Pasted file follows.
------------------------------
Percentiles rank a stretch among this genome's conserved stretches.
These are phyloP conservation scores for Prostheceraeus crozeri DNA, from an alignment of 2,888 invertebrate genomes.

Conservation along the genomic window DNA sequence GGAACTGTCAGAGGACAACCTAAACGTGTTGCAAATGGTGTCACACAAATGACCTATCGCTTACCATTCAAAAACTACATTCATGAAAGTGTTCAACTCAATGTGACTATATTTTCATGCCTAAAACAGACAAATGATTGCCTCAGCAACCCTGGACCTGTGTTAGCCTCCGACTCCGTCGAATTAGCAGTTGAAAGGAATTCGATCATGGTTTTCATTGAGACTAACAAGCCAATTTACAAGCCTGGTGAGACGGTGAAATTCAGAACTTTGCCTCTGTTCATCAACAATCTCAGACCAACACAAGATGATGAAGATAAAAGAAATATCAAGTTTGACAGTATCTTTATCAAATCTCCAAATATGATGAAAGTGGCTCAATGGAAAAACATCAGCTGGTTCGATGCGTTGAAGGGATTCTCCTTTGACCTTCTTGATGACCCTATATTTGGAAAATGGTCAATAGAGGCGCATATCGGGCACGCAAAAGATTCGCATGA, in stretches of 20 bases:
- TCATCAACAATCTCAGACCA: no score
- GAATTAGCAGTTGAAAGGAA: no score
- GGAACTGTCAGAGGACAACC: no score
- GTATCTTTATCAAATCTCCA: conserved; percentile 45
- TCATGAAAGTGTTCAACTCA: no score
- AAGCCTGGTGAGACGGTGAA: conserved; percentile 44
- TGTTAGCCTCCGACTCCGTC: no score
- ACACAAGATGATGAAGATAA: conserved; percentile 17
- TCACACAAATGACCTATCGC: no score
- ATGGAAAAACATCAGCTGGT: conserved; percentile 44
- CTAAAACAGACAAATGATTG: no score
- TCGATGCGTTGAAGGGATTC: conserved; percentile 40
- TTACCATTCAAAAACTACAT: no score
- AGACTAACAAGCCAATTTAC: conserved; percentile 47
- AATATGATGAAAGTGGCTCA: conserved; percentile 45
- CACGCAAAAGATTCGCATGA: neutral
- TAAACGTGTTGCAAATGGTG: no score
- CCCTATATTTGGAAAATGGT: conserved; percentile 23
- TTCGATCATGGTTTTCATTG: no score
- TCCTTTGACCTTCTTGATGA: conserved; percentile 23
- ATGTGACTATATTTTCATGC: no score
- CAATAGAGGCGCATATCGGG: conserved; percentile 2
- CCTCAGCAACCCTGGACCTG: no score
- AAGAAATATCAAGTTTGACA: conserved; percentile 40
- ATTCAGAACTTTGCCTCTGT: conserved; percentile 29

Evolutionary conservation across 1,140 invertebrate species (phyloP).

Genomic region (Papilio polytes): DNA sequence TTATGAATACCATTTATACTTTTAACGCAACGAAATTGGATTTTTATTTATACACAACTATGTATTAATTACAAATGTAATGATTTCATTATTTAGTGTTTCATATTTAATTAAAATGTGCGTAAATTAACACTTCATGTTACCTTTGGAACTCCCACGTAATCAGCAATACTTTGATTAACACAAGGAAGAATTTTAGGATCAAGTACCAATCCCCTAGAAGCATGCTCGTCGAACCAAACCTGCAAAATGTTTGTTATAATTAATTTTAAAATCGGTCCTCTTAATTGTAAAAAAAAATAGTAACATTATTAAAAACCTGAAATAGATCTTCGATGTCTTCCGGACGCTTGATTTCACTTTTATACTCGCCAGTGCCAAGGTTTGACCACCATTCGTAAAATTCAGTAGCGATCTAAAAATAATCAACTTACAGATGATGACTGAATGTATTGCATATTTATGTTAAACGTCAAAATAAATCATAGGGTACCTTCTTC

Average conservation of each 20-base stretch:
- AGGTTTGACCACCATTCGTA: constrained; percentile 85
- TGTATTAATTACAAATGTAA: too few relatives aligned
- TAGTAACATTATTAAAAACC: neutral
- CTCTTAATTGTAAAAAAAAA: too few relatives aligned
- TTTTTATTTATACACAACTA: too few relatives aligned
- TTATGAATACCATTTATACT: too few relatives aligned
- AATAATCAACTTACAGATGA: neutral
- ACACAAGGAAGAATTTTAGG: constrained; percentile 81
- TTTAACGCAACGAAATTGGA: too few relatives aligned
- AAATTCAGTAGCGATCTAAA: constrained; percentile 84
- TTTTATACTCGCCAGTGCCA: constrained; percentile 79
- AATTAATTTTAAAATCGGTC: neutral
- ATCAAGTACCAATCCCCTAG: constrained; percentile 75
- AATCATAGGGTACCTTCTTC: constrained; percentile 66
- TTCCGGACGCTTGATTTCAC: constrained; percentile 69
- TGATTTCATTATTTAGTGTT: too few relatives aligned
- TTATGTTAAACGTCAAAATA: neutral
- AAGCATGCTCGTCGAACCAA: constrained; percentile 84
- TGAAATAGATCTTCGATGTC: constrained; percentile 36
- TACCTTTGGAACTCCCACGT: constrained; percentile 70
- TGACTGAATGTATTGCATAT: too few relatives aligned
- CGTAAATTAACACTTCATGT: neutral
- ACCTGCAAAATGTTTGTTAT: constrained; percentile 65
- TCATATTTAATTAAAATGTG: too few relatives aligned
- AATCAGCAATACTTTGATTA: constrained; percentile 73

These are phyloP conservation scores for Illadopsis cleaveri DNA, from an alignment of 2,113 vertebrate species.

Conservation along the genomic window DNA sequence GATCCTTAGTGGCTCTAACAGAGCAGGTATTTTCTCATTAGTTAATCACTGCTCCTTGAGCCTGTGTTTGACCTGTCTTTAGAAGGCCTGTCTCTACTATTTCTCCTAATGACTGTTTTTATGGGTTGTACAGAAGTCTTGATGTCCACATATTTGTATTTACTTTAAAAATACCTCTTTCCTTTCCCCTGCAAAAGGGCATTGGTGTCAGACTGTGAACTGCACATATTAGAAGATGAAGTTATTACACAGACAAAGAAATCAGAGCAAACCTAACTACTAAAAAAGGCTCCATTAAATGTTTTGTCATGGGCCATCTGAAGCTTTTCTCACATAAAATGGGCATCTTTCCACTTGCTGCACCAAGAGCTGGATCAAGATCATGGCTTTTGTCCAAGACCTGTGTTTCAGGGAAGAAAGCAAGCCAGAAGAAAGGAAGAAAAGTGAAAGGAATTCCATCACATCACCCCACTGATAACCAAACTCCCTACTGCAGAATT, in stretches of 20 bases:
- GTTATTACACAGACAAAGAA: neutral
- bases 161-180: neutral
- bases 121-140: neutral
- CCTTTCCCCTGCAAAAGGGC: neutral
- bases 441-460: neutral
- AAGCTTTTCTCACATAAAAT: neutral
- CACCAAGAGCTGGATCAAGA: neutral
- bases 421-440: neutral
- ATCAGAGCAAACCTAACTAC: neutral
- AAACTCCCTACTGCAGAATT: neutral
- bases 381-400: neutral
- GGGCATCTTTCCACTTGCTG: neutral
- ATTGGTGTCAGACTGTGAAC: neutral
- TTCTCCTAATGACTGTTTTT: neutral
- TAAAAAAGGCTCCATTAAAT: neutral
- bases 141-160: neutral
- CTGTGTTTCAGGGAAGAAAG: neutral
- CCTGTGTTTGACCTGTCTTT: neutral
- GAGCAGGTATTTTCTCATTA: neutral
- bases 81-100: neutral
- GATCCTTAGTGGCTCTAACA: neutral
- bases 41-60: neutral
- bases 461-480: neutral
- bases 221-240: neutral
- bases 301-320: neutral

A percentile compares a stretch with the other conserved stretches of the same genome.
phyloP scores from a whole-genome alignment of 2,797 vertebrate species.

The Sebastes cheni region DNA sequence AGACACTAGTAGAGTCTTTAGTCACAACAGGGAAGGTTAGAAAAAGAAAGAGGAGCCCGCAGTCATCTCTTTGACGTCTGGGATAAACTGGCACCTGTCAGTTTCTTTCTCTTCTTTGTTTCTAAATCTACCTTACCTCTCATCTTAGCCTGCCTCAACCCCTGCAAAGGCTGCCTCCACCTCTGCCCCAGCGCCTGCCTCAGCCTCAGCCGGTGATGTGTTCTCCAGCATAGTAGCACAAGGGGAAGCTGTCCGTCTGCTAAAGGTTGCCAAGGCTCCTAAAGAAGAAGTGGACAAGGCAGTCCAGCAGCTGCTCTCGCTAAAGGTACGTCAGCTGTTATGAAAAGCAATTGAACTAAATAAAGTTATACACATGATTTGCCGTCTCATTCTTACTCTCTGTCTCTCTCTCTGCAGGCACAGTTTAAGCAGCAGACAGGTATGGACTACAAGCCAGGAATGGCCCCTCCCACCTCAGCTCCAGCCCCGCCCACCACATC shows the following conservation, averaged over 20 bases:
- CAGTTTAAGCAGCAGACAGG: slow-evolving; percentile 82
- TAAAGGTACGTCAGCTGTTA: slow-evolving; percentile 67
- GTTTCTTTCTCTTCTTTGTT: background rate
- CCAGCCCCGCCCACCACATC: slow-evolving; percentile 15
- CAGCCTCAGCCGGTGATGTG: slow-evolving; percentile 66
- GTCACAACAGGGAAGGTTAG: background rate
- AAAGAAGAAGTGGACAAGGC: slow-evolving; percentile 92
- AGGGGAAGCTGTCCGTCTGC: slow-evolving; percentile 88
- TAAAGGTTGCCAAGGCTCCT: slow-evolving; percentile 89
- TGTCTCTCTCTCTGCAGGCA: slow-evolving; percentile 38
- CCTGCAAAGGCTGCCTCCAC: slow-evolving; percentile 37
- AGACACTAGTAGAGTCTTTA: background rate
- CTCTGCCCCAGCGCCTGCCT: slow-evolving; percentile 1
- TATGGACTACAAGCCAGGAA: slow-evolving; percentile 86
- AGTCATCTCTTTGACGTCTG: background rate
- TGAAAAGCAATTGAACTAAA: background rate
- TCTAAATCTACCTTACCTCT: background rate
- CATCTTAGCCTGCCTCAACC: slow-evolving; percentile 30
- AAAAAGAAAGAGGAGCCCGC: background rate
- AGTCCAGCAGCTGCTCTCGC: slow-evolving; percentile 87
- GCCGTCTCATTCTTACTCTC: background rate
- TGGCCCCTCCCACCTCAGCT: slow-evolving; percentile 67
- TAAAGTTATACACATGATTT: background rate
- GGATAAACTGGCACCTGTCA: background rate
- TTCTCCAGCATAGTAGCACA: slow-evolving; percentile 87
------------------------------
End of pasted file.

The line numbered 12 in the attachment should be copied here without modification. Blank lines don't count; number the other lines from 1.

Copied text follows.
- TCACACAAATGACCTATCGC: no score